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Dr. Marisa C. Weiss

Dr. Marisa C. Weiss

Oncologist, author and founder of Breastcancer.org

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Lillie Shockney

Registered nurse, two-time breast cancer survivor and author

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Dr. Peter Pressman

Surgical oncologist and author

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Dr. Marisa C. Weiss on Breast Cancer

Dr. Marisa C. Weiss on Breast Cancer

Marisa C. Weiss, M.D. is the author of several breast cancer books including, most recently, Taking Care of Your "Girls": A Breast Health Guide for Girls, Teens, and In-Betweens. A breast cancer oncologist with 20 years of practice, Weiss currently serves as director of Breast Radiation Oncology and director of Breast Health Outreach at Lankenau Hospital in Philadelphia. She is also the founder and president of Breastcancer.org. Here, she addresses practical aspects of breast cancer treatment like emotional support, whether supplements and complementary treatments are safe, and what to do about weight gain during chemo.

What are the initial weeks after a breast cancer diagnosis like?

Well, first of all, you're hit by a stun gun. After hearing the words, "You have breast cancer," people assume the worst. They enter into this zone of fear and uncertainty, which is debilitating, and at that point they are grabbing onto whatever they can to resolve some of those fears and move forward. They enter into a zone of another language that they have to quickly get to know so they can understand what the doctor is saying, and feel in charge. Not only that, these women have trouble thinking straight. You're marinating in anxiety, and when you're in an anxious state of mind, it interferes with the ability to take in information.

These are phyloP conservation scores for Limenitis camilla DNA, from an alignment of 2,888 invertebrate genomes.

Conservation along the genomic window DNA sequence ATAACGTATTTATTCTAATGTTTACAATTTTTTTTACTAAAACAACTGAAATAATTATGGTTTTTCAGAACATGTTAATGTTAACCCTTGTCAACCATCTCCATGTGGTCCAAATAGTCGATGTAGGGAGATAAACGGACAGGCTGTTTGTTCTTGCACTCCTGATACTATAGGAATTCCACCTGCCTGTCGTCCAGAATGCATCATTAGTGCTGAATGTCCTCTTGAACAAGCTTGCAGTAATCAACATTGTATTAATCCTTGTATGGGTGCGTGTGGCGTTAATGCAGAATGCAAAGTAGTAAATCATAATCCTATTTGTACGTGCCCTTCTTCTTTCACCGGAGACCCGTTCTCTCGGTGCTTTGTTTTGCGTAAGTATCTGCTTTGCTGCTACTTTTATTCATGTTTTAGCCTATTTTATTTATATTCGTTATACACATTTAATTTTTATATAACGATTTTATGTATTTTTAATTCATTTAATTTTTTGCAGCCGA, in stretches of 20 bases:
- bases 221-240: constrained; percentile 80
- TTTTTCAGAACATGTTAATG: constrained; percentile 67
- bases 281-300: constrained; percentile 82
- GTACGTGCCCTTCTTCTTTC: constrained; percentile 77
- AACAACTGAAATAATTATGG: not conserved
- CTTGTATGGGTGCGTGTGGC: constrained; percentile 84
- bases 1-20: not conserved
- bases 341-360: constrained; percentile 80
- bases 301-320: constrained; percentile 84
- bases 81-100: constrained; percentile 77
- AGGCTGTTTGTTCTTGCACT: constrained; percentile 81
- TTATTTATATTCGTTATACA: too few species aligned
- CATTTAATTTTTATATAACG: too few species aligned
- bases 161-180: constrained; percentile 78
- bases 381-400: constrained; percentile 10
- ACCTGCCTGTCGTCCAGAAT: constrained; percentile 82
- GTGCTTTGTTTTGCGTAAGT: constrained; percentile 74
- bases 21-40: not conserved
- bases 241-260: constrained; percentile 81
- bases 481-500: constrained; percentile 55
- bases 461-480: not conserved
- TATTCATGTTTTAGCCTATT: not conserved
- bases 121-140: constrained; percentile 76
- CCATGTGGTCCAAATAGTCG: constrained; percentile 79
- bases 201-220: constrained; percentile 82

So how can women get through this?

You have the resources to help you through it. At Breastcancer.org, we have over 4,000 pages of information, all searchable; ask the expert conferences once a month; and an online community. Many of these women have never been to a chat room or discussion board. But right now, maybe they're too busy to go to a support group. Women are working in the home, community and office, and no one has time to deal with breast cancer. Once you put the kids to bed, it's too late for any organized care, but discussion boards are open 24/7. You must be supported throughout the process.

How is psychological help an important component of breast cancer care?

Psychological support is underutilized. As a medical system we focus on the physical, medical things that are happening. We don't do enough to support people emotionally. In my hospital here we have a support group. We have nurses who are professionally trained, and we have a psychiatry department. I find my patients end up using the discussion boards extensively. Someone's day is another person's night. When you're waiting to get a test result back, waiting to get a call back, waiting for whatever, it can just drive you crazy, and that's when those chat rooms are very helpful.